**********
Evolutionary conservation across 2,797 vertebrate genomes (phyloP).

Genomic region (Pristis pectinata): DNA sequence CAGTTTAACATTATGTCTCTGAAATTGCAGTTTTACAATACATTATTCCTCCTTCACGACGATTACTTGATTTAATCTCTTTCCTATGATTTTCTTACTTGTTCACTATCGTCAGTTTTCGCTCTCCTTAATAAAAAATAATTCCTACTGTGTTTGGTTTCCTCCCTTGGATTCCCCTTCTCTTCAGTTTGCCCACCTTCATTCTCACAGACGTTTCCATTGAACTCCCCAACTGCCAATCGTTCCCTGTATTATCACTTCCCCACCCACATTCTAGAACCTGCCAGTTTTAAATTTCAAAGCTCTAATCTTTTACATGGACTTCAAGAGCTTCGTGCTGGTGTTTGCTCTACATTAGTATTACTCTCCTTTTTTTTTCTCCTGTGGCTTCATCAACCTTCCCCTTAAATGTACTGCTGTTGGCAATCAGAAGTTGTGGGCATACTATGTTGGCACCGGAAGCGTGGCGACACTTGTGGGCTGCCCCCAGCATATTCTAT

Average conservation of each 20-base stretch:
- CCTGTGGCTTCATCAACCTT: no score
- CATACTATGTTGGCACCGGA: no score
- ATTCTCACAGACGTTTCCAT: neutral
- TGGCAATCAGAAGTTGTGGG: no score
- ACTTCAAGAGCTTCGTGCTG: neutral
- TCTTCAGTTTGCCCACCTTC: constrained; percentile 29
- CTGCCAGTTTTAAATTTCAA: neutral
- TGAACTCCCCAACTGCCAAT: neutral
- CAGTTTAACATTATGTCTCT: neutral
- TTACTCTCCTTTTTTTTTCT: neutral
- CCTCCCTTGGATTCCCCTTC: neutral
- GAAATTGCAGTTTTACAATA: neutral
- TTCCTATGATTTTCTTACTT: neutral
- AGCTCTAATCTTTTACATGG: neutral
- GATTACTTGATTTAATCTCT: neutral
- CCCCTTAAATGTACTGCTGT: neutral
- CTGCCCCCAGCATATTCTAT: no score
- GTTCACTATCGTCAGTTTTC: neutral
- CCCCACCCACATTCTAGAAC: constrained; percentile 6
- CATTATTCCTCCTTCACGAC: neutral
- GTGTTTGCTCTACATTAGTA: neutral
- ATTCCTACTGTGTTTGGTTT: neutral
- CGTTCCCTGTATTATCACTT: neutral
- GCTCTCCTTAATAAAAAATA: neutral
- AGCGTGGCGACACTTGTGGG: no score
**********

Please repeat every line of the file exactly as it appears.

Evolutionary conservation across 2,797 vertebrate genomes (phyloP).

Genomic region (Pristis pectinata): DNA sequence CAGTTTAACATTATGTCTCTGAAATTGCAGTTTTACAATACATTATTCCTCCTTCACGACGATTACTTGATTTAATCTCTTTCCTATGATTTTCTTACTTGTTCACTATCGTCAGTTTTCGCTCTCCTTAATAAAAAATAATTCCTACTGTGTTTGGTTTCCTCCCTTGGATTCCCCTTCTCTTCAGTTTGCCCACCTTCATTCTCACAGACGTTTCCATTGAACTCCCCAACTGCCAATCGTTCCCTGTATTATCACTTCCCCACCCACATTCTAGAACCTGCCAGTTTTAAATTTCAAAGCTCTAATCTTTTACATGGACTTCAAGAGCTTCGTGCTGGTGTTTGCTCTACATTAGTATTACTCTCCTTTTTTTTTCTCCTGTGGCTTCATCAACCTTCCCCTTAAATGTACTGCTGTTGGCAATCAGAAGTTGTGGGCATACTATGTTGGCACCGGAAGCGTGGCGACACTTGTGGGCTGCCCCCAGCATATTCTAT

Average conservation of each 20-base stretch:
- CCTGTGGCTTCATCAACCTT: no score
- CATACTATGTTGGCACCGGA: no score
- ATTCTCACAGACGTTTCCAT: neutral
- TGGCAATCAGAAGTTGTGGG: no score
- ACTTCAAGAGCTTCGTGCTG: neutral
- TCTTCAGTTTGCCCACCTTC: constrained; percentile 29
- CTGCCAGTTTTAAATTTCAA: neutral
- TGAACTCCCCAACTGCCAAT: neutral
- CAGTTTAACATTATGTCTCT: neutral
- TTACTCTCCTTTTTTTTTCT: neutral
- CCTCCCTTGGATTCCCCTTC: neutral
- GAAATTGCAGTTTTACAATA: neutral
- TTCCTATGATTTTCTTACTT: neutral
- AGCTCTAATCTTTTACATGG: neutral
- GATTACTTGATTTAATCTCT: neutral
- CCCCTTAAATGTACTGCTGT: neutral
- CTGCCCCCAGCATATTCTAT: no score
- GTTCACTATCGTCAGTTTTC: neutral
- CCCCACCCACATTCTAGAAC: constrained; percentile 6
- CATTATTCCTCCTTCACGAC: neutral
- GTGTTTGCTCTACATTAGTA: neutral
- ATTCCTACTGTGTTTGGTTT: neutral
- CGTTCCCTGTATTATCACTT: neutral
- GCTCTCCTTAATAAAAAATA: neutral
- AGCGTGGCGACACTTGTGGG: no score